Season 1:4 ‘The Mess You Left Behind’
by P WIlliam Ross
“And how do we explain the lack of bodies, or the pile of bullets?”
“Now what?” Mach shouts from across the warehouse.
I walk over with Dragonette and Ingot to meet up with the other two. We never set a goal for the mission outside of recovering the stolen materials. None of us had suspected the guards would be robots. Ingot looks down at the scrap heap and then shrugs.
“I guess we could take a few parts back with us,” she says. “Otherwise we might just want to call the cops about the stolen stuff.”
“We might not want to let on about the whole robot aspect of this,” Dragonette says.
She had a point. The cops are expecting to recover these stolen parts from a low level organized crime operation. Dad always stressed the importance of keeping public suspicion to a minimum. Any scenario can be blown out of proportion at the fingertips of a seasoned journalist. This would be our first lesson in damage control.
“Alright. Let’s get these scraps and any other unrelated tech into a shipping container,” I say.
“Sure, and then how do we get it home?” Jason asks.
He had a point. We could just strap it to his back and have him walk halfway across the country. After his little performance I think he deserved it.
“Maybe we could hide most of it for now. Out in the desert somewhere and take a few samples back with us.”
“If you carry it, I could try alleviating some of the weight,” Ingot says to Jason.
We load up one of the smaller containers with all of the robot parts and the two computers they brought with them. Ingot changes the frame of the container so it props itself up enough for Jason to get underneath. He hoists it across his shoulders and lifts. It rises from the ground and the frame reverts to normal. Jason’s muscles bulge under the weight.
Ingot opens a hole in the wall of the warehouse for Jason to pass through. We trudge out into the desert until the warehouse is out of sight. With a heave, the container is set onto the ground. A cloud of dust kicks up from the impact.
I’ve never really seen the moon before, not like out here. The last streetlight we saw was maybe six miles behind us. A nest of stars crowd around the moon and cast a pale light down into the desert. Sand particles dance and flow through the air like sprites in the moonlight. The red container rests on the sand. It feigns blending in with the surroundings.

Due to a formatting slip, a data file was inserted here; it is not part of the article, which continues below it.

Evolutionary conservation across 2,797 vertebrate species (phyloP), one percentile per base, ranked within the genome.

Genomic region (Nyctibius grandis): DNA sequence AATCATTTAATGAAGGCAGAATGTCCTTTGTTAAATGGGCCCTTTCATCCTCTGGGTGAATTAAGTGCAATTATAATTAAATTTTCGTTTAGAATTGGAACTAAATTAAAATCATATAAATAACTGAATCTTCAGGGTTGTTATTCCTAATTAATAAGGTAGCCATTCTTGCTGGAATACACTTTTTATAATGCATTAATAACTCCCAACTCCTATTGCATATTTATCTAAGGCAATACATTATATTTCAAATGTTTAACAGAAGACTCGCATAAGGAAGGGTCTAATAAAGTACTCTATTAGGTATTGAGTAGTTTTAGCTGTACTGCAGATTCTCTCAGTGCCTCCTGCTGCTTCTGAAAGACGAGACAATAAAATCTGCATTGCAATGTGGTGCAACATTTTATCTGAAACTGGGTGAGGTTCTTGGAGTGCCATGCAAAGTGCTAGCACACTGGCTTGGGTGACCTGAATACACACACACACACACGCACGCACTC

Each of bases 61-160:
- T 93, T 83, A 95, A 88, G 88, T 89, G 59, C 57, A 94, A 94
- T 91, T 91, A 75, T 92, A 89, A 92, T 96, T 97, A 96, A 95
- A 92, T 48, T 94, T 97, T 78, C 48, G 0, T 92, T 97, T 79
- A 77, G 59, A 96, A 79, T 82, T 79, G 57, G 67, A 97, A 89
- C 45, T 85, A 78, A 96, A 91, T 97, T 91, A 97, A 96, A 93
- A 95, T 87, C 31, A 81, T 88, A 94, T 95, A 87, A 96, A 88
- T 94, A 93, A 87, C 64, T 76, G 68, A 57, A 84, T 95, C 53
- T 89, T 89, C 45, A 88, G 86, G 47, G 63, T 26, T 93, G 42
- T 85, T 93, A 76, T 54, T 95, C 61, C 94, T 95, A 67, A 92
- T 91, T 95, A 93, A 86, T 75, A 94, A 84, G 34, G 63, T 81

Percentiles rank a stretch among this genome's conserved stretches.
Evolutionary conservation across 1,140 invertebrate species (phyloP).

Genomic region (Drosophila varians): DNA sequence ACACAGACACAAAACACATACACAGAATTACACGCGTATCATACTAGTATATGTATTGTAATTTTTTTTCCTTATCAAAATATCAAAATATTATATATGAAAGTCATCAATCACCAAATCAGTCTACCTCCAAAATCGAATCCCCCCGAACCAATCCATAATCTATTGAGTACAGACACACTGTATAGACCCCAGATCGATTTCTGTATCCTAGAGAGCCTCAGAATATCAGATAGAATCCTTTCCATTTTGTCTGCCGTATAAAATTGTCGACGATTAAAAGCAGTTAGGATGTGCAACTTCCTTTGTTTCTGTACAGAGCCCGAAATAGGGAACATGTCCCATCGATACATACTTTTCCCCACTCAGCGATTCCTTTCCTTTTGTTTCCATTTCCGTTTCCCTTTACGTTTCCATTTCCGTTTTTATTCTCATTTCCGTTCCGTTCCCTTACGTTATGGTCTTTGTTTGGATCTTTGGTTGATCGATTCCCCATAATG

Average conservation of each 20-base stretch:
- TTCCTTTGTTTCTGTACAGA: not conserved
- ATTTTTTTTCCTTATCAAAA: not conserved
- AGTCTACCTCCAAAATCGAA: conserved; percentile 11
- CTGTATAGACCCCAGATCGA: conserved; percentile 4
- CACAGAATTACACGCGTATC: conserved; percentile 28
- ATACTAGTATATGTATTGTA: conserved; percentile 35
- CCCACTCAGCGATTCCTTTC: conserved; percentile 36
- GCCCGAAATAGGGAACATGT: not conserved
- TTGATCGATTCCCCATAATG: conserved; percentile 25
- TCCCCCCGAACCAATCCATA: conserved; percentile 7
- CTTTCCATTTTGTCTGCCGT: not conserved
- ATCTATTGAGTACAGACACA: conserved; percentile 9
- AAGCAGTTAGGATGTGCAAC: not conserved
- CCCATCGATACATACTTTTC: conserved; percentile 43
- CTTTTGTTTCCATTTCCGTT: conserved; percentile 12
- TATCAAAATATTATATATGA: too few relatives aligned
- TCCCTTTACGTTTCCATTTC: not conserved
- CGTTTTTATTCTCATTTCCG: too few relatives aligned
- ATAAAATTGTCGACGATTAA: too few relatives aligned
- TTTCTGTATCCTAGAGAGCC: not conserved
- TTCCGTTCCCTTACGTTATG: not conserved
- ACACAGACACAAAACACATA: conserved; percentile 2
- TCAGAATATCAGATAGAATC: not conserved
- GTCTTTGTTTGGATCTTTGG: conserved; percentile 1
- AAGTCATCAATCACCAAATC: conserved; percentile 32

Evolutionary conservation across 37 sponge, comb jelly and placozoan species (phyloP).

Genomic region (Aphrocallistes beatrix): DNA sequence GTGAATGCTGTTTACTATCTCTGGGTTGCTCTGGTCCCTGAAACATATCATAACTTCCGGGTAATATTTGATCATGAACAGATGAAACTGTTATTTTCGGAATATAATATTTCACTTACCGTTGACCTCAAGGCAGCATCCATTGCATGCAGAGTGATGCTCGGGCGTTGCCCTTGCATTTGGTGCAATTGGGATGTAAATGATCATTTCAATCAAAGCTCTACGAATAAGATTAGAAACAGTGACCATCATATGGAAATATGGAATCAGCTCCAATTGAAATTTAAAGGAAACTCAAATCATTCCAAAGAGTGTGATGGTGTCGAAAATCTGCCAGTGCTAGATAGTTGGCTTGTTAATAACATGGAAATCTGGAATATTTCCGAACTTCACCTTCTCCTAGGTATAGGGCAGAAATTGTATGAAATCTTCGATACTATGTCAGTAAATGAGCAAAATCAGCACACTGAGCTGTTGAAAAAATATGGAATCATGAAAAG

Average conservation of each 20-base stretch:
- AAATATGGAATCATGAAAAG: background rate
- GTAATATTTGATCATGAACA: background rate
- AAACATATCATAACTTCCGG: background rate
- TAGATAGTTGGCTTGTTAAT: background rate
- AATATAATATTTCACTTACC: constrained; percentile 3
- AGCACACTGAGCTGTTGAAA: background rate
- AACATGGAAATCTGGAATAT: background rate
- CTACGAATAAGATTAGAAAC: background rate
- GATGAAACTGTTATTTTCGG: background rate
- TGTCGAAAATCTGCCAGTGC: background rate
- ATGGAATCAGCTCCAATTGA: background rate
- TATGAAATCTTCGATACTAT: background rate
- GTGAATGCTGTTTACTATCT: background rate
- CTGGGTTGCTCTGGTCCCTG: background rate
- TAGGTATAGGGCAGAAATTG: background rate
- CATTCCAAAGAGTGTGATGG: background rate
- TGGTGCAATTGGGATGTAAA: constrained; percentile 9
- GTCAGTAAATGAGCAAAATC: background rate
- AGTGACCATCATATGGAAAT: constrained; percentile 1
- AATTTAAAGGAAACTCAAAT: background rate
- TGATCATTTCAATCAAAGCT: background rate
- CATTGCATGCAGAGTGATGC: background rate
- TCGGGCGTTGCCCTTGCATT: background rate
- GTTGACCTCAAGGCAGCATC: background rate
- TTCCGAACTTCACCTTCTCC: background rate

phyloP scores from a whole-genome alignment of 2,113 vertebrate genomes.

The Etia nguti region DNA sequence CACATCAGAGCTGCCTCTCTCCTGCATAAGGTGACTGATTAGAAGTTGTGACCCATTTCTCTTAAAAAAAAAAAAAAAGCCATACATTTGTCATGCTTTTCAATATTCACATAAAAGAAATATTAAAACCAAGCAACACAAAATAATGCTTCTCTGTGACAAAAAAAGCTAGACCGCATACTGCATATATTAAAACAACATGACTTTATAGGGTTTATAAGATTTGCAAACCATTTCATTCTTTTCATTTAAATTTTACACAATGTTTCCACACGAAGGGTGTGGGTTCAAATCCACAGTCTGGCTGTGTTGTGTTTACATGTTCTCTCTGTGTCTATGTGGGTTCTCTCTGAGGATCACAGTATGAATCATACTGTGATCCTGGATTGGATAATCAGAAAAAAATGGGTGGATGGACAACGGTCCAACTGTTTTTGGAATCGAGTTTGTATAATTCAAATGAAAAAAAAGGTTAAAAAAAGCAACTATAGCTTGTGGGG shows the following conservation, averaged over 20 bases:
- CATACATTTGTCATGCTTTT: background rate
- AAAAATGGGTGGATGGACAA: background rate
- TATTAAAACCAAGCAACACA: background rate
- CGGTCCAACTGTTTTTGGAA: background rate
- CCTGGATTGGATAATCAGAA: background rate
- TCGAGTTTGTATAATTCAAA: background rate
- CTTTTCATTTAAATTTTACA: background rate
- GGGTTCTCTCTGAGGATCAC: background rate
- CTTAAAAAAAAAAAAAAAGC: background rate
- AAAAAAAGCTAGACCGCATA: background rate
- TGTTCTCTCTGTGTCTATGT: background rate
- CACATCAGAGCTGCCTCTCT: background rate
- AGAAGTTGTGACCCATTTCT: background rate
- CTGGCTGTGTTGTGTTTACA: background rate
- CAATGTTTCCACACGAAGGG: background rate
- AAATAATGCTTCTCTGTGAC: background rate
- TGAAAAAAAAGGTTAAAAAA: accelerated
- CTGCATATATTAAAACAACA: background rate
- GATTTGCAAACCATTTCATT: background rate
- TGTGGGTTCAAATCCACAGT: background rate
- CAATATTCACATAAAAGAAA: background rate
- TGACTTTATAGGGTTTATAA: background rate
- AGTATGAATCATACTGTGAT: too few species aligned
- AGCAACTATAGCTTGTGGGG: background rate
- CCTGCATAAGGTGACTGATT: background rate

“Someone’s going to notice a red shipping container,” Dragonette says.
“I’ve got an idea. Get the parts out of there for a few minutes,” Ingot says. Jason is still catching his breath.
“I didn’t know I signed up to be the team’s pack mule,” he says.
Come on, just help us.
Can’t you lift it with your mind or something?
I shake my head. My telepathy only lets me manipulate the thoughts of others. There are two or three metas which are telekinetic, but I think they operate out of Asia and Europe. We’re not the best team for crowd-control scenarios.
Ingot focuses on the container once it’s emptied out. The metal screeches and bends as it forms into a new shape. After fifteen seconds, we’re staring at the beat up chassis of a red van. There’s definitely enough space for all of the parts.
“Grab one of the robot heads and a computer,” Ingot says.
“And then lets get out of here,” Mach adds.
I stay back and watch Mach and Jason load the parts into the rusted out van. At this point I’m exhausted from the highs and lows of the fight. None of the others seem to be worn out. Despite his complaints, Jason has never been fatigued in his life. Now’s as good a time as any to call the police and apprise them of the situation. I take out my cellphone, but there’s no service.
Back at the warehouse I find a landline to dial out on. The others stow the parts in the trunk of our rental car. Mach and Jason joke about fighting the robots while Dragonette and Ingot watch.
“Police will be here in fifteen,” I say after grouping up with the rest of them.
“Do we wait here?” Ingot asks.
“Well, they’ll probably want a statement or something,” I say.
“And how do we explain the lack of bodies, or the pile of bullets?” Jason asks.
“I think you absorbed most of them,” Dragonette says.
“Just leave the talking to me, you guys go clean out the warehouse. Melt the bullets into a stapler or something,” Mach says.
It turns out he’s a management consultant in normal life. Or he used to be one for a year before this. I trust he’ll be able to handle the cops, and it means I won’t have to answer any questions. Mach waves to us before we trudge back into the warehouse.
Cleaning up is easy. The bullets are melted down into two staplers and set in the side office. Dragonette breathes fire up at the ceiling so Ingot can warp the structure back into shape with ease. Jason and I sit against a steel support pillar. Mach bolts into the room to let us know the cops have shown up before he speeds back outside.